Planning for Wave 9 survey content began in January 2015. If you have suggestions for future waves’ content, please contact us at firstname.lastname@example.org.
LSIC Release 6 is the latest data release available
LSIC aims to provide high quality quantitative and qualitative data that can be used to provide a better insight into how a child’s early years affect their development.
Release 6.0 is the latest publicly released version of the LSIC data available. It contains data from waves 1 to 6 of LSIC. The release CD includes Stata, SAS and SPSS datasets with extensive documentation.
Prospective users must complete a deed of licence to access LSIC data. Users of earlier releases of the data (i.e. Release 5.0, 4.1 and prior) wishing to access the latest release will need to re-apply for access.
Further information on licensing arrangements and ordering the data is available from Access to DSS Longitudinal Datasets web-page.
LSIC data documentation
- Data User Guide - PDF [1MB]
- Data User Guide - DOCX [364kb]
- LSIC Data Dictionary Release 6.0 - [818kb]
Questions about these documents should be directed to email@example.com. Requests for access to mark-up questionnaires used within the study may also be made to this address.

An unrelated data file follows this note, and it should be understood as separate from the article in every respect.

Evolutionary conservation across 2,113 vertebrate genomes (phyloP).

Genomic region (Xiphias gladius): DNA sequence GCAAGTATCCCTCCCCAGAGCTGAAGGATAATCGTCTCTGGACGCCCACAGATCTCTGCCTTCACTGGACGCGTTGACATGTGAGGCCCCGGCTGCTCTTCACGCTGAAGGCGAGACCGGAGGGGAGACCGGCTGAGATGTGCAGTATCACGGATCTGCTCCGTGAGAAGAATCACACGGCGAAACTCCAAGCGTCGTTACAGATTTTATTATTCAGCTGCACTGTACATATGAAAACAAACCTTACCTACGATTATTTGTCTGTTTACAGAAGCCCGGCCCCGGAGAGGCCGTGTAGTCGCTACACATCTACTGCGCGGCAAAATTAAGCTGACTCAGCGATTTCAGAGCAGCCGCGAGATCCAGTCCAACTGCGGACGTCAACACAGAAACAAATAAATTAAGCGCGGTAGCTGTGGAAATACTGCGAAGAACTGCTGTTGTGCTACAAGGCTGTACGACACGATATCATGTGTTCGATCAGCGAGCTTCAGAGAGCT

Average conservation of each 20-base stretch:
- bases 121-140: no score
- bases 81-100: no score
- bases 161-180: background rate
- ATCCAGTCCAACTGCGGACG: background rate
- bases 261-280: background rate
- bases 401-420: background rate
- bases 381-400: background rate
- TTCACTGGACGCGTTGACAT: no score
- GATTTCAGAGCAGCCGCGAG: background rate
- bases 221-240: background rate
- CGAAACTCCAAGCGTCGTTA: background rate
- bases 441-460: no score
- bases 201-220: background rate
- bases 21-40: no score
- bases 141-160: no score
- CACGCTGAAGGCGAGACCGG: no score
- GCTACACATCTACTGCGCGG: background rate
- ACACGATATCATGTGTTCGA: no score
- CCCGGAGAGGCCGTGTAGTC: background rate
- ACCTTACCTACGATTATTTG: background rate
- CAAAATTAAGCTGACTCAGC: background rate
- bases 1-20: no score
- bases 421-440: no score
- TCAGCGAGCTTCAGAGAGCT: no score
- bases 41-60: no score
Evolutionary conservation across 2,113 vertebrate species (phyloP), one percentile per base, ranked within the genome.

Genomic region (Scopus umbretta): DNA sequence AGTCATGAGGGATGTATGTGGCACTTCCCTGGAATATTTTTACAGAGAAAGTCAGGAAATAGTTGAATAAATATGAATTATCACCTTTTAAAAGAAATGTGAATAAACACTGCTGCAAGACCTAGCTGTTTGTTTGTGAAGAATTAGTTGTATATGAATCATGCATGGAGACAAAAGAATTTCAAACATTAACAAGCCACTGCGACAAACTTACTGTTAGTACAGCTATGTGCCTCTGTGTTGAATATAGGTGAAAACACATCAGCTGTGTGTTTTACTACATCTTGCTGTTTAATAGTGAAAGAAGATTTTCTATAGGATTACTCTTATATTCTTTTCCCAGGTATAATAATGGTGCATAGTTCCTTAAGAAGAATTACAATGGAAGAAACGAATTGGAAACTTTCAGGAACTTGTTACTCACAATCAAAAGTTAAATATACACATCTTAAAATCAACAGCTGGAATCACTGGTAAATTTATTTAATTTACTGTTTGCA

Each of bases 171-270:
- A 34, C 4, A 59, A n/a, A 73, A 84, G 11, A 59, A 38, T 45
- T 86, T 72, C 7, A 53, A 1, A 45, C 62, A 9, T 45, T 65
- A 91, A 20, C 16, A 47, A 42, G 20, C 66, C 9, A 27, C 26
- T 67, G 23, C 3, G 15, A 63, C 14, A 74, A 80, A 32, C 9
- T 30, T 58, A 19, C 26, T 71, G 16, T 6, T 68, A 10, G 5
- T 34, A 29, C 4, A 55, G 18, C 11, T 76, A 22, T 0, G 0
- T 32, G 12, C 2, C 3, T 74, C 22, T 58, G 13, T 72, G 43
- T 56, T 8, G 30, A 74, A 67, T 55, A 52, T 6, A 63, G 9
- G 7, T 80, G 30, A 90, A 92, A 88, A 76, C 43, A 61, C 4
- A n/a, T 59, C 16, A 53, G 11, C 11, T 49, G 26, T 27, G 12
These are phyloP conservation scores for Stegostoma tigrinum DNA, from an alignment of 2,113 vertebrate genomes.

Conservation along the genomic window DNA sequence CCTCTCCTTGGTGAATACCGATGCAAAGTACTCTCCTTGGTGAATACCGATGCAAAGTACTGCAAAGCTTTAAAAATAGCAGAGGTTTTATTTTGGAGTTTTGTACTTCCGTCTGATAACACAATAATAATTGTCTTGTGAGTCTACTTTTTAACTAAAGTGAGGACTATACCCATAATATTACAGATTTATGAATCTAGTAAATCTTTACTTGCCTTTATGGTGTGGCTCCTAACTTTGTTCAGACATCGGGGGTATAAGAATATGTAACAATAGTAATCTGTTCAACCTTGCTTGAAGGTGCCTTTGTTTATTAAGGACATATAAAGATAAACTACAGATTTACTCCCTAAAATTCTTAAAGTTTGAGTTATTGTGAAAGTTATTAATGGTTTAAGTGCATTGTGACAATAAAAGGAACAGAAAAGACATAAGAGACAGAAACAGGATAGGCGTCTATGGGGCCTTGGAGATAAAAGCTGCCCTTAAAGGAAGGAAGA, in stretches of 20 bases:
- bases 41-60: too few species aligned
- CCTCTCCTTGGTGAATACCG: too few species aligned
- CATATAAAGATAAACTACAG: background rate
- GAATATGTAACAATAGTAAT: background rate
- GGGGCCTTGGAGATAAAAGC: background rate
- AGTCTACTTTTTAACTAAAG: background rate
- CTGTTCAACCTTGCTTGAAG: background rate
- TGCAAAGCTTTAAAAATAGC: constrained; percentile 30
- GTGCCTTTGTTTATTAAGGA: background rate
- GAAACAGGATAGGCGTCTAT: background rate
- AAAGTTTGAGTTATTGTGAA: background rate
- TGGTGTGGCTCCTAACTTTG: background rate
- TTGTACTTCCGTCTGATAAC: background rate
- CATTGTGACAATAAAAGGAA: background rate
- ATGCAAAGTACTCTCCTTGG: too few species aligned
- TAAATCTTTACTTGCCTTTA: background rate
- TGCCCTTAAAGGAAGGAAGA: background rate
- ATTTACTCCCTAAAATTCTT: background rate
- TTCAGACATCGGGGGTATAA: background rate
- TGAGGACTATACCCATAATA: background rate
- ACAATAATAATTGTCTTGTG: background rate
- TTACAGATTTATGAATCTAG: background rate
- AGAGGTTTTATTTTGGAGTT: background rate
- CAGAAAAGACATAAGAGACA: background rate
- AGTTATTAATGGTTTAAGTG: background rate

- Wave 6 Report on Who Am I and the Renfrew Word Finding Vocabulary Test - PDF [411Kb]
- A Measure of Global Social and Emotional Wellbeing at Wave 1 - PDF [240Kb]
- Implications of the study design for analysis and results - PDF [1.1MB]
- Implications of the study design for analysis and results - DOCX [1.1MB]
Key Summary Report
Key Summary Reports are released annually and provide a selection of research findings from each wave.
LSIC is committed to providing feedback to families and communities participating in the study. This is done through the Community Booklets and the yearly Community Feedback Sheets. The most recent releases of these publications can be found here:
Community feedback sheets 2013 for Wave 5:
- Adelaide and Port Augusta Community Feedback Sheet